This chapter highlights the neurobiology of the whole spectrum of defense responses to threats: near or distant, immediate or potential, physical or social. It focuses on vigilance, fight, flight, freeze, hide, cringe, submit, and avoid behaviors. When survival is threatened by physical injury, death, or social exclusion, the brain has well-established responses, immediate and sequential, to promote safety. These defense responses are based in the emotion-generating regions of the brainstem but are rapidly modified and modulated by the more developed and evolved cortical capacities. The chapter focuses on clinical observations, brain imaging studies in humans, and animal studies of responses to trauma to promote testable conclusions on the likely neurochemical mediators of the key components of posttraumatic stress disorders (PTSD). Chronic characterological changes arising from alterations in self-perception with guilt and shame, self-blame, feelings of ineffectiveness, and loss of trust are part of the long-term damage caused by early trauma.
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There is a range of immediate orienting and defense responses available when a threat is perceived, and a separate but overlapping system of vigilance when there is awareness of a potential threat. Vogt, Aston-Jones, and Vogt propose that the reduced anterior cingulate functioning repeatedly demonstrated in posttraumatic stress disorder (PTSD) during emotional tasks facilitates the firing of locus coeruleus (LC) neurons to create a state of hyperarousal. The noncognitive suppression of emotions in young trauma sufferers is based in the areas of the ventral prefrontal cortex (PFC), which has outputs to the defense response and threat evaluation regions of the amygdala, the periaqueductal gray (PAG), and the nucleus accumbens, among others. Deep brain stimulation can be used clinically without activation of a fearful freeze response, so ventral areas of the PAG are also involved in physiological states of relaxation, comfort, and soothing from pain.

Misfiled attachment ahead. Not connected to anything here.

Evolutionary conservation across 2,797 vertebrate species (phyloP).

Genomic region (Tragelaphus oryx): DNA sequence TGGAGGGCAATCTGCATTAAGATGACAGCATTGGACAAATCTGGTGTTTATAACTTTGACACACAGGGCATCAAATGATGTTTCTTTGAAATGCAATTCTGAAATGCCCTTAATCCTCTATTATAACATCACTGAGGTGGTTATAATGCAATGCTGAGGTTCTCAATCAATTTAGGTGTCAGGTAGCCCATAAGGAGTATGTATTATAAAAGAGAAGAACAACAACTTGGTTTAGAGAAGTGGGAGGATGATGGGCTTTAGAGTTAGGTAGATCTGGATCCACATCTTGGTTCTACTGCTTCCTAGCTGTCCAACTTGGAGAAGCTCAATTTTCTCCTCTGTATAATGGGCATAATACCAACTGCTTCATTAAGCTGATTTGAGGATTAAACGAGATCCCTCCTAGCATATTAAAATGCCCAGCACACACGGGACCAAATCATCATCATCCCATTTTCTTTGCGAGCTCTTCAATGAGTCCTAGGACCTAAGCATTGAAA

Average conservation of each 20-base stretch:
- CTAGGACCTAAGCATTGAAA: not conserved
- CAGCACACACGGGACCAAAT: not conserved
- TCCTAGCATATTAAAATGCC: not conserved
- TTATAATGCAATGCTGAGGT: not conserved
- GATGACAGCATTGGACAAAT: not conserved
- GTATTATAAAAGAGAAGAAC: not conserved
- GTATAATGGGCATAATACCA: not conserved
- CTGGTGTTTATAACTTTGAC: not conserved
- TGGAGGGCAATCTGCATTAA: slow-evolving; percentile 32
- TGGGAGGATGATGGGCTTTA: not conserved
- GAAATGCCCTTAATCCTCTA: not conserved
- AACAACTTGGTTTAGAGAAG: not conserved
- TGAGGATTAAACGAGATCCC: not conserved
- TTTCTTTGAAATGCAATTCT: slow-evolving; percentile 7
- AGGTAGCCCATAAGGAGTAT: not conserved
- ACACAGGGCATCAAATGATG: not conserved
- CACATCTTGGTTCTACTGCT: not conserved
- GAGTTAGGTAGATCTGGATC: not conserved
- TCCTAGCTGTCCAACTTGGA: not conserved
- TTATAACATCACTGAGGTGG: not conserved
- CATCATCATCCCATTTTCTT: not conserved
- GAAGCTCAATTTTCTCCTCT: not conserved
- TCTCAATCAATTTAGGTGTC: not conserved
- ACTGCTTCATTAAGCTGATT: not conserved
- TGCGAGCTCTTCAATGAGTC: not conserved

Safe embodiment is a concept that is at the core of successful treatment of traumatic stress syndromes and dissociation. Therapy with eye movement desensitization and reprocessing (EMDR) requires a potential patient or client to have access to an imaginary safe place to support calming if there is a danger of overwhelm. The experiences of belonging, safety, mindful awareness, and compassion for self and others create or restore the body state of security displaced by trauma, abuse, or neglect. Neuroplasticity can also promote some degree of repair to the brain, not only through altered function of specific brain areas but also through neurogenesis. The primary advanced human awareness may be that engendered in the anterior insular cortex (AIC) with the experience of one’s own existence as a sentient being. The evolution of the cortical mantle provides ample scope for the compartmentalization of areas of conscious awareness in the dissociative disorders.
This chapter focuses on educational purposes for the promotion of research. It helps the practitioners to study the available evidence and use professional discretion in their prescribing decisions, being fully aware of known potential risks as well as benefits. The literature describes the use of opioid antagonists in a number of different disorders, some of them traumatic stress and attachment-related disorders, as well as dissociative disorders. Self-injurious behavior is common in the more severe traumatic stress syndromes. It also happens to be one of the diagnostic criteria of borderline personality disorder (BPD), a diagnosis that has been associated with childhood abuse and attachment conflicts. Pathological gambling is thought to provide rewards through endogenous opioid effects on the mesolimbic dopamine system. Fibromyalgia is a chronic pain disorder that is thought to result from the type of autonomic system dysfunction to which traumatic stress disposes.
This chapter suggests neurobiological mechanisms to account for dissociative symptoms in general and structural dissociation in particular. Peritraumatic dissociation (PD) is associated with the release of endogenous opioids and other anesthetic neurochemicals that alter communication between lower and higher brain structures. MacLean's triune brain model provides a structure for the understanding of emotional functioning and dissociation. The integration of brain functioning both horizontally and vertically at different levels of the brain is at the core of information processing. The thalamus also plays a role in cortical oscillations, a phenomenon that has been related to cognitive-temporal binding and information processing, thus affecting cortical connectivity. The corpus callosum is the largest connective pathway in the human brain, constituted of nerve fibers that connect the left and right hemispheres, thus facilitating interhemispheric communication. Disruption of thalamocortical communication is a key component of anesthetic-induced unconsciousness.